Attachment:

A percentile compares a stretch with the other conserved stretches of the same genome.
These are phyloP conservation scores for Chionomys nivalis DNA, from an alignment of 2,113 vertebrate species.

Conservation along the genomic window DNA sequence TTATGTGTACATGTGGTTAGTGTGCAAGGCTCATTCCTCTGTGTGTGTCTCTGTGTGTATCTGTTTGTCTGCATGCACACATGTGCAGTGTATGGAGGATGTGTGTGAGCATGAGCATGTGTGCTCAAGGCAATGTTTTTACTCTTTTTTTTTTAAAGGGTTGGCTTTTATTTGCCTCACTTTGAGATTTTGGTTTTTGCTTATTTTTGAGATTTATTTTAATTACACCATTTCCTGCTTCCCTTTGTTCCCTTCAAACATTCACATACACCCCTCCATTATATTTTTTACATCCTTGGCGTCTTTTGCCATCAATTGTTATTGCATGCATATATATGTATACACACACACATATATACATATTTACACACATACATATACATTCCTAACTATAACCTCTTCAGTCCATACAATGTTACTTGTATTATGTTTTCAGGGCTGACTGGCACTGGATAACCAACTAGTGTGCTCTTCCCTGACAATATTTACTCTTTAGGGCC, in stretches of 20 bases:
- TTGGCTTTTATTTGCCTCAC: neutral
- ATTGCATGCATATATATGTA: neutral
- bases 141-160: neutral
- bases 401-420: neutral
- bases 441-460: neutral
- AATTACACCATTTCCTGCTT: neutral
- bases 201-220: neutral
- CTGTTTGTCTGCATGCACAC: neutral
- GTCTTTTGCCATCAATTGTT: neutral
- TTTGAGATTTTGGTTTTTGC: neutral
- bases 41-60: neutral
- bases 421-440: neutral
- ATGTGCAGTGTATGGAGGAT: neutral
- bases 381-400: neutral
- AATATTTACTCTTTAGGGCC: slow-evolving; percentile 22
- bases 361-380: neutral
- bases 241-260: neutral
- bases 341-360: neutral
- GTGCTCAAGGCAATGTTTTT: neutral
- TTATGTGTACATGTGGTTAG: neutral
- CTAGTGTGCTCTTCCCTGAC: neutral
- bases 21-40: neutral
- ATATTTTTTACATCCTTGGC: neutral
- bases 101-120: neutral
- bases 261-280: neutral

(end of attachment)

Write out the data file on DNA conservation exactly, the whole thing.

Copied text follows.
A percentile compares a stretch with the other conserved stretches of the same genome.
These are phyloP conservation scores for Chionomys nivalis DNA, from an alignment of 2,113 vertebrate species.

Conservation along the genomic window DNA sequence TTATGTGTACATGTGGTTAGTGTGCAAGGCTCATTCCTCTGTGTGTGTCTCTGTGTGTATCTGTTTGTCTGCATGCACACATGTGCAGTGTATGGAGGATGTGTGTGAGCATGAGCATGTGTGCTCAAGGCAATGTTTTTACTCTTTTTTTTTTAAAGGGTTGGCTTTTATTTGCCTCACTTTGAGATTTTGGTTTTTGCTTATTTTTGAGATTTATTTTAATTACACCATTTCCTGCTTCCCTTTGTTCCCTTCAAACATTCACATACACCCCTCCATTATATTTTTTACATCCTTGGCGTCTTTTGCCATCAATTGTTATTGCATGCATATATATGTATACACACACACATATATACATATTTACACACATACATATACATTCCTAACTATAACCTCTTCAGTCCATACAATGTTACTTGTATTATGTTTTCAGGGCTGACTGGCACTGGATAACCAACTAGTGTGCTCTTCCCTGACAATATTTACTCTTTAGGGCC, in stretches of 20 bases:
- TTGGCTTTTATTTGCCTCAC: neutral
- ATTGCATGCATATATATGTA: neutral
- bases 141-160: neutral
- bases 401-420: neutral
- bases 441-460: neutral
- AATTACACCATTTCCTGCTT: neutral
- bases 201-220: neutral
- CTGTTTGTCTGCATGCACAC: neutral
- GTCTTTTGCCATCAATTGTT: neutral
- TTTGAGATTTTGGTTTTTGC: neutral
- bases 41-60: neutral
- bases 421-440: neutral
- ATGTGCAGTGTATGGAGGAT: neutral
- bases 381-400: neutral
- AATATTTACTCTTTAGGGCC: slow-evolving; percentile 22
- bases 361-380: neutral
- bases 241-260: neutral
- bases 341-360: neutral
- GTGCTCAAGGCAATGTTTTT: neutral
- TTATGTGTACATGTGGTTAG: neutral
- CTAGTGTGCTCTTCCCTGAC: neutral
- bases 21-40: neutral
- ATATTTTTTACATCCTTGGC: neutral
- bases 101-120: neutral
- bases 261-280: neutral